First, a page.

Photo Apr 11, 1 35 43 PM  Next I used the same process I used to put the hole in the bottom of the bucket and put a whole in the lid.

 

 

 

 

 

 

Photo Apr 11, 1 35 40 PM  Next I cut a round hole in the bucket. This hole is the size of the opening in the dryer vent. The square flange of the vent will cover this hole so it doesn’t have to be exact, but I cut pretty close to allow for a tight fit.

 

 

 

 

Photo Apr 11, 2 08 05 PM Now to install the flap. Notice that I used my Dremel tool to grind down the sides of the square flange. This allowed the piece to fit more closely.

 

 

 

 

 

 

Photo Apr 11, 2 08 35 PM  Here you can see where the flap assembly is bolted to the bucket. I used the flange itself as a guide for drilling the holes for the bolts.

 

 

 

 

 

Somehow I forgot to take a picture of the next step. So, I’ll explain it. If you want me to I’d be more than happy to take a picture of this step on the finished product and post it.

Anyway, the next thing I did was cut a hole right next to the opening in the flap. This hole is for the magnet cabinet closure thing. I then mounted the magnet side of this closure piece to the underside of the flap assembly. The little metal piece that goes with it will later be mounted to the flap itself.

Photo Apr 11, 3 25 57 PM  Now that the magnet closure is attached to the underside of the flange assembly I had to open up the hole to make room for it. this is what the hole looked like when it was done. Then I mounted the flap assembly to the bucket as show above.

 

 

 

 

Another thing that I forgot to picture, but makes a big difference is in mounting the metal from the magnetic closure to the flap itself. In order to make it sit flat and line up with the magnet I had to get creative. I took a leftover piece of the PVC pipe used for the legs and ground the end to match the contour of the underside of the flap. I then cut it down to size so that it would cause the metal tab to lie flat. Finally, I drilled a hole in the flap and used a short bolt and the PVC spacer to mount the metal plate to the flap.

Photo Apr 11, 8 16 32 PM Again, this is the final product. For the legs and “axle” I cut the “Axle” piece to the approximate length. You want it to go all the way through and stick out a little on both ends. I then put one of the 90degree fittings on one end stuck it through the bucket and marked the other end to trim it down to the right size.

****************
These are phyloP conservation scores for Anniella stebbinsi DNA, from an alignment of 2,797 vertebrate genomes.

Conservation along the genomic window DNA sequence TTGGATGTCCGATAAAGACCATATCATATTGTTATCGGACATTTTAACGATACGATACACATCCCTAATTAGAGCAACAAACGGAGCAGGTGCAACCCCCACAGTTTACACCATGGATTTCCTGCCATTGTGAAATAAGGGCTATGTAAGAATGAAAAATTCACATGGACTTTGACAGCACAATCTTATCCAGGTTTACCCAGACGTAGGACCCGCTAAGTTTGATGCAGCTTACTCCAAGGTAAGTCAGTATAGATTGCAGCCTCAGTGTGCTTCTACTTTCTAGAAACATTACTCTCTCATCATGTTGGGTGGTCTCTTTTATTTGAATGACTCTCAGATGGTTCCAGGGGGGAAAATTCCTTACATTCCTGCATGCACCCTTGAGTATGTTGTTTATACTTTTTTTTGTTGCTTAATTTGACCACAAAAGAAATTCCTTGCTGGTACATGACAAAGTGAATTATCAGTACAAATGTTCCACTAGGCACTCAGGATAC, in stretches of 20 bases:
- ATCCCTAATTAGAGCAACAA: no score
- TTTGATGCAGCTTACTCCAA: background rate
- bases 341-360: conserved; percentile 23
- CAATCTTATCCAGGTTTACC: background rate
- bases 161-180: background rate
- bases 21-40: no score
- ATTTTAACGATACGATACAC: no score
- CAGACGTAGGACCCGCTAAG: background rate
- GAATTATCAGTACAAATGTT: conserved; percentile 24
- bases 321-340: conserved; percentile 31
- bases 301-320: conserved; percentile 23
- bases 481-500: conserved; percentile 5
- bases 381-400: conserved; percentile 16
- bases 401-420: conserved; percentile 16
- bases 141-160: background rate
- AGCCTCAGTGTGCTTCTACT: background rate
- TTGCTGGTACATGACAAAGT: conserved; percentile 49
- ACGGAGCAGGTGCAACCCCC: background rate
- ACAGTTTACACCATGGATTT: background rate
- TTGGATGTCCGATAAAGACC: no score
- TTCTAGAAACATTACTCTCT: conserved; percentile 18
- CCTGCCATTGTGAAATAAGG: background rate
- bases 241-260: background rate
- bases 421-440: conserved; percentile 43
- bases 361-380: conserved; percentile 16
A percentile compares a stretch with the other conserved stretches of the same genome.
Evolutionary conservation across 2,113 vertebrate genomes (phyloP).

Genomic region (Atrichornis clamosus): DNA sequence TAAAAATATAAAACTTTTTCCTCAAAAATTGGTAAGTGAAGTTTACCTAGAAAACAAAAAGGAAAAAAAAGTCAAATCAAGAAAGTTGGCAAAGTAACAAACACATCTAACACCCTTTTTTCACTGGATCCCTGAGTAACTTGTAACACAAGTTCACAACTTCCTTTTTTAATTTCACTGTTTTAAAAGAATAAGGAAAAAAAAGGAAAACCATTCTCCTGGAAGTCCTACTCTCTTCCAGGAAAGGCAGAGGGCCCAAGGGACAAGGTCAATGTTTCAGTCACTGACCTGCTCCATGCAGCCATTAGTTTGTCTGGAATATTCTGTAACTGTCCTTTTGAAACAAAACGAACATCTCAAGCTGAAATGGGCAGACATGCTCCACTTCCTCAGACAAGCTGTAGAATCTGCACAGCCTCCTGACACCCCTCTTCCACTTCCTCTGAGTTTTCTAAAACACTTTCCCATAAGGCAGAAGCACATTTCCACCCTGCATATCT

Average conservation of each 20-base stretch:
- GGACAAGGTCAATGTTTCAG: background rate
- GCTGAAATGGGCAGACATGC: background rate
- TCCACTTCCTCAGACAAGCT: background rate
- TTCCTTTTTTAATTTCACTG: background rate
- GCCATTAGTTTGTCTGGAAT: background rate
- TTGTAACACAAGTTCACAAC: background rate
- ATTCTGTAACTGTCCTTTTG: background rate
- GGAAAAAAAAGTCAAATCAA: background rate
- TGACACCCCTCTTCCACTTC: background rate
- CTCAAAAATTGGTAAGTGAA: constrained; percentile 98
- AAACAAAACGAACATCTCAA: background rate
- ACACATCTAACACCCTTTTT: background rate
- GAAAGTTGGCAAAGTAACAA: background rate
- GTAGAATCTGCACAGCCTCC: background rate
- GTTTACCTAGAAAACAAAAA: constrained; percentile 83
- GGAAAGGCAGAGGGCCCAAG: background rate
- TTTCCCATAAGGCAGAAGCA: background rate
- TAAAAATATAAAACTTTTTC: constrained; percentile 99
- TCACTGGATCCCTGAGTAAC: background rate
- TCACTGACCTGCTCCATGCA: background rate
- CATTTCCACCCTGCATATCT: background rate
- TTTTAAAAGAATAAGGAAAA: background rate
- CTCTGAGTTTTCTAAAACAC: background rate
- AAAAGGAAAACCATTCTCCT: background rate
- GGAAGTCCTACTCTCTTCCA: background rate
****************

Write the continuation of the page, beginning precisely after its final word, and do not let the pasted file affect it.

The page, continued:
Next I cut the legs to 10 inches each and pressed them into place. This provided plenty of clearance for the flap when spinning the tumbler.

 

 

Once I had test fit everything I took the leg and axle off as well as the lid. I assembled the leg/axle assemble apart from the bucket and painted them legs blue and the bucket and lid red. Once everything was dry I put it all back together and off we went.

If you have questions I love to hear them. I can take more pictures if you have something specific you want to see.

 

 

 

Matt Norman

Thanks for reading this post. I hope you enjoyed it. To ensure that you never miss a post subscribe using the space on the right side of the screen.

I am a Christian, husband, father, pastor, church planter, nurse, and freelance writer.

2 Comments

  • Rich Smith

    We have both our members and guests write their names on craft sticks and put them in separate boys and girls cups. Then we just draw from the cups. This gives the boys and the girls equal opportunity and it works well for us.

    • Matt Norman

      I determined ahead of time how many girls and boys I was gonna use. Hen, if I drew extra boys or girls after reaching my number I just set the balls aside. Worked great.